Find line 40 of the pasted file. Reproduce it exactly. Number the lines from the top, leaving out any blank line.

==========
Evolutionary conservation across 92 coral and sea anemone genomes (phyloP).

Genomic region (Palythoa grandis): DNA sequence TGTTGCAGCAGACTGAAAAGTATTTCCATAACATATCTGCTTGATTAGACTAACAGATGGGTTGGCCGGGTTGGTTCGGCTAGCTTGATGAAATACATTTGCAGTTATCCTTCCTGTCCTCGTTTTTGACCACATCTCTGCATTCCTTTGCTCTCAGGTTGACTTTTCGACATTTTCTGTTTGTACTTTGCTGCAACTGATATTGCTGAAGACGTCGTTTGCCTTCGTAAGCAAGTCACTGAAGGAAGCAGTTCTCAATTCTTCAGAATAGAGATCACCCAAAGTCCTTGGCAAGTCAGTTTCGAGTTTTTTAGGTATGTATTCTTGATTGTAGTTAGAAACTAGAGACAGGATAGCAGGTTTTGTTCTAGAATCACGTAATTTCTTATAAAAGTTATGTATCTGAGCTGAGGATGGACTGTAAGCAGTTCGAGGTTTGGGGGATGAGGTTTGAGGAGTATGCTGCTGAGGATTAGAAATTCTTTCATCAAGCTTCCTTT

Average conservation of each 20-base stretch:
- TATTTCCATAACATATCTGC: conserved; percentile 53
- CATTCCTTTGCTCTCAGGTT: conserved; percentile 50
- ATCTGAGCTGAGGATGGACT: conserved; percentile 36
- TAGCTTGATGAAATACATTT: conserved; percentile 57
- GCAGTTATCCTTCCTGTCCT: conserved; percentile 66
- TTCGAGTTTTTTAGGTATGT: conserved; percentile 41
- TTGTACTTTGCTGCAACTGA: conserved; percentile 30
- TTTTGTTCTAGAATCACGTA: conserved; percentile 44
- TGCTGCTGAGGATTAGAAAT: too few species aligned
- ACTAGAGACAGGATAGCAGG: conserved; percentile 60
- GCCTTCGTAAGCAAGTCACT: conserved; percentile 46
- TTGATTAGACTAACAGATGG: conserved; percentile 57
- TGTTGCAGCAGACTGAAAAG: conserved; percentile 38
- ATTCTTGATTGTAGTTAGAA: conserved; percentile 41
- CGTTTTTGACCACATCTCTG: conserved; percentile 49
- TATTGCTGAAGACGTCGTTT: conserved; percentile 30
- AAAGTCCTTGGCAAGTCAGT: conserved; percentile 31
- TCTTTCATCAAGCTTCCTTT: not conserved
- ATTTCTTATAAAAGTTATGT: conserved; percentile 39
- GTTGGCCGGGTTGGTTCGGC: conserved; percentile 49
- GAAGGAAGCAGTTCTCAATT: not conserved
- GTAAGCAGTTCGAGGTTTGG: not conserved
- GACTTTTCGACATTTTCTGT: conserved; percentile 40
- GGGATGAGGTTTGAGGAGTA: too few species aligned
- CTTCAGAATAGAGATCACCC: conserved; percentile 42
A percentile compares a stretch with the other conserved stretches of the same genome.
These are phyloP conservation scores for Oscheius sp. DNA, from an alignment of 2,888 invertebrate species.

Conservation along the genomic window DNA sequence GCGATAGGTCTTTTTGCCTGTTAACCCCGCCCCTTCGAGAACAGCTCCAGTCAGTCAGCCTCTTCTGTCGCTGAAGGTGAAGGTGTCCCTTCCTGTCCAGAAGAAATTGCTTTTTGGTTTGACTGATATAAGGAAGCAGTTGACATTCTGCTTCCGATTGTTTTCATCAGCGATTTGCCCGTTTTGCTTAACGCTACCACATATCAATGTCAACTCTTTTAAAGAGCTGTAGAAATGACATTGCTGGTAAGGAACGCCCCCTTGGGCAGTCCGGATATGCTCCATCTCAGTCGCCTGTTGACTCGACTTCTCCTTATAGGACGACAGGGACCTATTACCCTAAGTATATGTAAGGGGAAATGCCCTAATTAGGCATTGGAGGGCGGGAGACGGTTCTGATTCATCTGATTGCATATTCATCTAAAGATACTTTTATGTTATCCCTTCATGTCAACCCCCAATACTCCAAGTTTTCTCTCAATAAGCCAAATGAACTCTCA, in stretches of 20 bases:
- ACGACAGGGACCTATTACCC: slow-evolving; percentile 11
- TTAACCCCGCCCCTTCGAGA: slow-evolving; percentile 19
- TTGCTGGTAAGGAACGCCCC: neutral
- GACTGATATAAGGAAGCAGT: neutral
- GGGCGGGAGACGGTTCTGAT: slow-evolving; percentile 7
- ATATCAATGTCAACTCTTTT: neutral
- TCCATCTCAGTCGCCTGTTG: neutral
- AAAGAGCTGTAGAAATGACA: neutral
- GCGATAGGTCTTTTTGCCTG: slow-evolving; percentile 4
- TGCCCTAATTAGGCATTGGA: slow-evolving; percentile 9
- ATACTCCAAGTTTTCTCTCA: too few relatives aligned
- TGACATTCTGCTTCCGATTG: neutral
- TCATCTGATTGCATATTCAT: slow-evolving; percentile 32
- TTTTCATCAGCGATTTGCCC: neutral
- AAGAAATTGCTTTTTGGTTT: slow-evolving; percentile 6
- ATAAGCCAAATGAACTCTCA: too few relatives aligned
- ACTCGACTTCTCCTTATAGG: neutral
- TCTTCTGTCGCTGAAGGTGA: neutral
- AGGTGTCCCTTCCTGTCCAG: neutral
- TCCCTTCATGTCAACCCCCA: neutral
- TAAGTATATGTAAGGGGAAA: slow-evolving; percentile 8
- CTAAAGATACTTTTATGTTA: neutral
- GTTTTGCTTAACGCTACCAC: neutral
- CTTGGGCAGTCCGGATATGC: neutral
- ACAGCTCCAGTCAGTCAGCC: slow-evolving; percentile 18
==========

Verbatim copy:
- GCGATAGGTCTTTTTGCCTG: slow-evolving; percentile 4